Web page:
| Posted October 15,
2004: The movie “The Day After Tomorrow”
gives people a Technicolor take on the havoc that global climate
change might wreak. Despite President Bush’s reassurances
to the contrary, the growing consensus among scientists is that
the problem is real. No less sober a source than the Pentagon
recently made predictions rivaling the movie’s for grimness.
No one can say when, where and how global warming will actually
play out. That makes it even scarier. With this uncertainty,
“better safe than sorry” seems the best prescription.
So what can you and I do?
We can push policy changes. We can drive less and practice
other forms of conservation. And we can consider other ways
we spend our money -- in particular, what kinds of food we
There are two strategies for lessening the atmosphere’s
load of the heat-trapping greenhouse gas carbon dioxide. One
is to emit less of it. The other is to reduce what’s
already there by sucking it out of the air and storing it
somewhere else, such as in the soil. Certain kinds of farming
-- and shopping -- can do both.
Pound for pound, growing food organically emits less carbon
dioxide than the methods most commonly used to grow food today.
Conventional agriculture uses large amounts of synthetic,
fossil-fuel-based nitrogen fertilizer, whose production and
use account for as much as a third of agriculture's carbon
dioxide emissions. Organic farms don't use synthetic nitrogen,
relying instead on crop residues and manure for fertility.
What’s more, Rodale
Institute studies show that this recycling of organic
matter back into the soil can increase the amount of carbon
So organic farming takes the prize in today’s agriculture
for addressing the problem of mounting carbon dioxide levels
in our atmosphere. And organic has an added benefit: It doesn’t
poison our soil and water with the synthetic pesticides so
widely used in conventional farming.
Growing food, however, is only half the battle. Getting it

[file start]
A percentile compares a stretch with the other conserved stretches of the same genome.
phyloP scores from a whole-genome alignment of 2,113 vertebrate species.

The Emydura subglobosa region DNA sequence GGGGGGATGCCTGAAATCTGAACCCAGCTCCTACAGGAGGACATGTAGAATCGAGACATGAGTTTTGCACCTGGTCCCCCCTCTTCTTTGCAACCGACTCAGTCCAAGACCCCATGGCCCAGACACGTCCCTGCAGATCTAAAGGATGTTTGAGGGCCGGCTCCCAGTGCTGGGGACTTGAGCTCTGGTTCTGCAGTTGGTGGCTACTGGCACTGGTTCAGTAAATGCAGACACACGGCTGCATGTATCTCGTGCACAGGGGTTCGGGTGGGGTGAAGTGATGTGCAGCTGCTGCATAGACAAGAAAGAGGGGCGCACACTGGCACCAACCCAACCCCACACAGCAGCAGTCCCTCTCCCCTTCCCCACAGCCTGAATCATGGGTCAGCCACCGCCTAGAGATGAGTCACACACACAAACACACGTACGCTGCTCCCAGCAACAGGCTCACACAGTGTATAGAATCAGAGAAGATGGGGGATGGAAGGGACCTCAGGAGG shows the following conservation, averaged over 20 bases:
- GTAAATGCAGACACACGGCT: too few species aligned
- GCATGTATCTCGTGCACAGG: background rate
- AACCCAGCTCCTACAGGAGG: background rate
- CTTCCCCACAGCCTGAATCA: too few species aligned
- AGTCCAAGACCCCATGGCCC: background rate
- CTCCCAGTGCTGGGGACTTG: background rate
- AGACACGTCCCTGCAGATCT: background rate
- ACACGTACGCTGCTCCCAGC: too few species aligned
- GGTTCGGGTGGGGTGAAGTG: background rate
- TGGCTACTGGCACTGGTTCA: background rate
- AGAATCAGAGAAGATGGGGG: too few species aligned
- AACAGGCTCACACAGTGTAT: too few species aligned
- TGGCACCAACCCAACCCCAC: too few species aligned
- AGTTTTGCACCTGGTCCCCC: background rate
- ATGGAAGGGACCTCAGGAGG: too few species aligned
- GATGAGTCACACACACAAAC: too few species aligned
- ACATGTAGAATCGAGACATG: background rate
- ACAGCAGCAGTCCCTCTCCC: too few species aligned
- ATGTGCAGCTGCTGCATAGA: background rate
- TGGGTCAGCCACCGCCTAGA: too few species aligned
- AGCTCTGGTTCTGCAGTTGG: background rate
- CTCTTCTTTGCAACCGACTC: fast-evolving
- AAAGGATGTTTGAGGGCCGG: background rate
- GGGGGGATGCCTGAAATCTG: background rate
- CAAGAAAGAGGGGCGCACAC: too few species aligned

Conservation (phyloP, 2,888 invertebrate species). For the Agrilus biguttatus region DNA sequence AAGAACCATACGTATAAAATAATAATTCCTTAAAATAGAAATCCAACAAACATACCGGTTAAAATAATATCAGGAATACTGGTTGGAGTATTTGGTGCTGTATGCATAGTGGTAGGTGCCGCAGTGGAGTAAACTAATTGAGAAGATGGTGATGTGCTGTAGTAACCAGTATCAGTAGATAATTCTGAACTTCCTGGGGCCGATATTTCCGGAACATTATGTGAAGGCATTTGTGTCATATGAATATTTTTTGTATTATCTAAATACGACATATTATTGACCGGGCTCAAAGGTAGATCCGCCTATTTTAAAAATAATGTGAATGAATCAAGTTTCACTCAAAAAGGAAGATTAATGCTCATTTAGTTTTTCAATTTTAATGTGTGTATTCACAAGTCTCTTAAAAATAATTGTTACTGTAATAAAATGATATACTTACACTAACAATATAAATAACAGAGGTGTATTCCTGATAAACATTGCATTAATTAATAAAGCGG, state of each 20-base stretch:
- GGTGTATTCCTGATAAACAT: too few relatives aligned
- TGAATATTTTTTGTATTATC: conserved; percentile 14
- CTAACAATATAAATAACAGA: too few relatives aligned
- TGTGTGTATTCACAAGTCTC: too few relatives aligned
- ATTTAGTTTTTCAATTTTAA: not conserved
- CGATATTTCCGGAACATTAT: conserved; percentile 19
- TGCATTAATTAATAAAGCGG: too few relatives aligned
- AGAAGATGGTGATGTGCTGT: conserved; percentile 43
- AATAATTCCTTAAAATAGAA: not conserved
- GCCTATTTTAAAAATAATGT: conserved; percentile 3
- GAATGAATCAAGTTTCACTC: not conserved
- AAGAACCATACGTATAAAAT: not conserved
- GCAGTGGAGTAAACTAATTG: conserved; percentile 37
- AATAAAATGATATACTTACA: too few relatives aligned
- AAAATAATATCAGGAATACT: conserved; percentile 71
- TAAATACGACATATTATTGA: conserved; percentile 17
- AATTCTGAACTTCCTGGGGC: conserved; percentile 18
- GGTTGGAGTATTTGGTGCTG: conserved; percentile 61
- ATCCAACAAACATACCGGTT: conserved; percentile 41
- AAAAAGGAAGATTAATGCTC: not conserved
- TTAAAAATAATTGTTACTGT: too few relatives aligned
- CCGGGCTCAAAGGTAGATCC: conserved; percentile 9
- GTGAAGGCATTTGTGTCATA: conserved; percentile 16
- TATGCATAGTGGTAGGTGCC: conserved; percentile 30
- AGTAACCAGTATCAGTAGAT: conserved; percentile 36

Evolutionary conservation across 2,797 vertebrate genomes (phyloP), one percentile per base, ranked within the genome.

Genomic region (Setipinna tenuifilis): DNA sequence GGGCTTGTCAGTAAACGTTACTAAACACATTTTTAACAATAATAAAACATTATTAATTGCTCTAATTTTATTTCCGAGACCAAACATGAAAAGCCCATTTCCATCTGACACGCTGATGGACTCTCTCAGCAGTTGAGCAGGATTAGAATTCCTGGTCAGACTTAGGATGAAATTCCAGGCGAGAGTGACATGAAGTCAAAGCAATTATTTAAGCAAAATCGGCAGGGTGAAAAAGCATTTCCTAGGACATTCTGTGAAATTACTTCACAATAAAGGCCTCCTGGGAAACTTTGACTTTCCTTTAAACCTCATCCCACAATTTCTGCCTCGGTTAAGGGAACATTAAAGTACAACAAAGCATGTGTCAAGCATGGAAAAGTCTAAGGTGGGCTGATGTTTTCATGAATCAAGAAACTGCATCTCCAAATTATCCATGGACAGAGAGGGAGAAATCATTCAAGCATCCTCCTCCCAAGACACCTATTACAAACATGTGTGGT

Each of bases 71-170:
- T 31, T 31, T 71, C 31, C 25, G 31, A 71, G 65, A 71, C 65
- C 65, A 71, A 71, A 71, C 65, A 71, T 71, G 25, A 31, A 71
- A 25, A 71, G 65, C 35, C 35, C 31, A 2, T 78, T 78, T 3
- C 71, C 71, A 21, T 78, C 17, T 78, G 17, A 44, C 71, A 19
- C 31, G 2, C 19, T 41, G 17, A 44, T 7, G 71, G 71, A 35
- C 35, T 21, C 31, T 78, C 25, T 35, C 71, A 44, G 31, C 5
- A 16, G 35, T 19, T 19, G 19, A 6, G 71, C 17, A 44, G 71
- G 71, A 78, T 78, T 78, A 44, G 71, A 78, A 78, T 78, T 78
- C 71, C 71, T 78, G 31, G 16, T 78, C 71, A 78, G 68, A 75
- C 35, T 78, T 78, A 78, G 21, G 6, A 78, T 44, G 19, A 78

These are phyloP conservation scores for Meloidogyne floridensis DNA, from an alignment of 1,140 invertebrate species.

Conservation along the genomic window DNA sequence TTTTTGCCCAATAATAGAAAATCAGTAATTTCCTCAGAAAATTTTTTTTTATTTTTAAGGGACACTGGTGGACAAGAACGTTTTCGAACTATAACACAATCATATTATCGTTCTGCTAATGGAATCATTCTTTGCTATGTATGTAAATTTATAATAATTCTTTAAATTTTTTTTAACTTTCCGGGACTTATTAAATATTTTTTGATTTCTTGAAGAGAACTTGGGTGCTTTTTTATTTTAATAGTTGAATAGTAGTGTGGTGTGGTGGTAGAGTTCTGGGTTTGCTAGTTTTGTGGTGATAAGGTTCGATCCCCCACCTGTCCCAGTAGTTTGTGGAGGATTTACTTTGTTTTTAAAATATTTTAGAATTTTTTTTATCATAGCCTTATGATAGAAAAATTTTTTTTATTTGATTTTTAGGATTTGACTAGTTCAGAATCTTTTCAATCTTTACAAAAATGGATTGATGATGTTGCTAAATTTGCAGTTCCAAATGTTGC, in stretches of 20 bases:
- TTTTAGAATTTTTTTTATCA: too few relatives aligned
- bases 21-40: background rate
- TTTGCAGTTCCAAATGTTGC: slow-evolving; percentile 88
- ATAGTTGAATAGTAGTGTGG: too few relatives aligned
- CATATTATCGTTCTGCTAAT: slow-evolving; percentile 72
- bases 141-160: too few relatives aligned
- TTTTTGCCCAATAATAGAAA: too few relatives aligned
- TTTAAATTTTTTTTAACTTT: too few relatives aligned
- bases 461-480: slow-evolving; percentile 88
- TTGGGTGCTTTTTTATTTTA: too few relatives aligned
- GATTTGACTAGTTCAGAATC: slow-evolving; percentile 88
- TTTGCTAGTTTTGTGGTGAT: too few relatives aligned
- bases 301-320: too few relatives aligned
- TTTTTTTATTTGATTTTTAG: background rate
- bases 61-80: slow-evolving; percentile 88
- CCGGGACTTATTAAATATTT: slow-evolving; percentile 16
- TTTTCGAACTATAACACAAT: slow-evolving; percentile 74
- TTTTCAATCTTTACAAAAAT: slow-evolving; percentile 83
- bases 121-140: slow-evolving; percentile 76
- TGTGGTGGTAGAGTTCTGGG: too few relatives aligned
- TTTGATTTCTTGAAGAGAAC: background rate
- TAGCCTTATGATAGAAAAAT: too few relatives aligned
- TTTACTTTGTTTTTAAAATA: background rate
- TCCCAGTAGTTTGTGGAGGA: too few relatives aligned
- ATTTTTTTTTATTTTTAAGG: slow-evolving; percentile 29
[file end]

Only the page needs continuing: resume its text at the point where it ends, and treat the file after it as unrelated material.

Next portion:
to the table also puts out a lot of carbon dioxide. Food in
the United States typically travels 1,500 miles before landing
on the dinner plate. The food industry is the largest user
of freight transportation in the country. Buying more locally
grown food would reduce those miles, keeping more fossil-fuel
carbon in the tank and out of the sky.
Local foods might seem hard to find at first, but there’s
no better way of increasing supply than to make demand felt.
And demand is already growing. The number of farmers and customers
at farmers’ markets and other direct sales outlets is
up 20 percent annually over the past decade. Web sites like
localharvest.org, csacenter.org and eatwellguide.org are good
places to start looking for local sources.
Buying organic and local food is a nearly unbeatable combination.
Home gardening is another option, and is also a great source
of exercise -- without the gym fees.
If you’re concerned about global warming, you can --
and should -- express that concern to your elected representatives,
and get them to start applying your tax money to keeping the
worst-case climate change scenarios in the movies. Meantime,
you can send a more immediate signal in the way you buy --
or grow -- your food each week.
||Wylie Harris is a Food and Society Policy Fellow,
funded by the W. K. Kellogg Foundation. He ranches with
his family in north-central Texas. Harris is a member
of the Land Institute’s Prairie Writers Circle,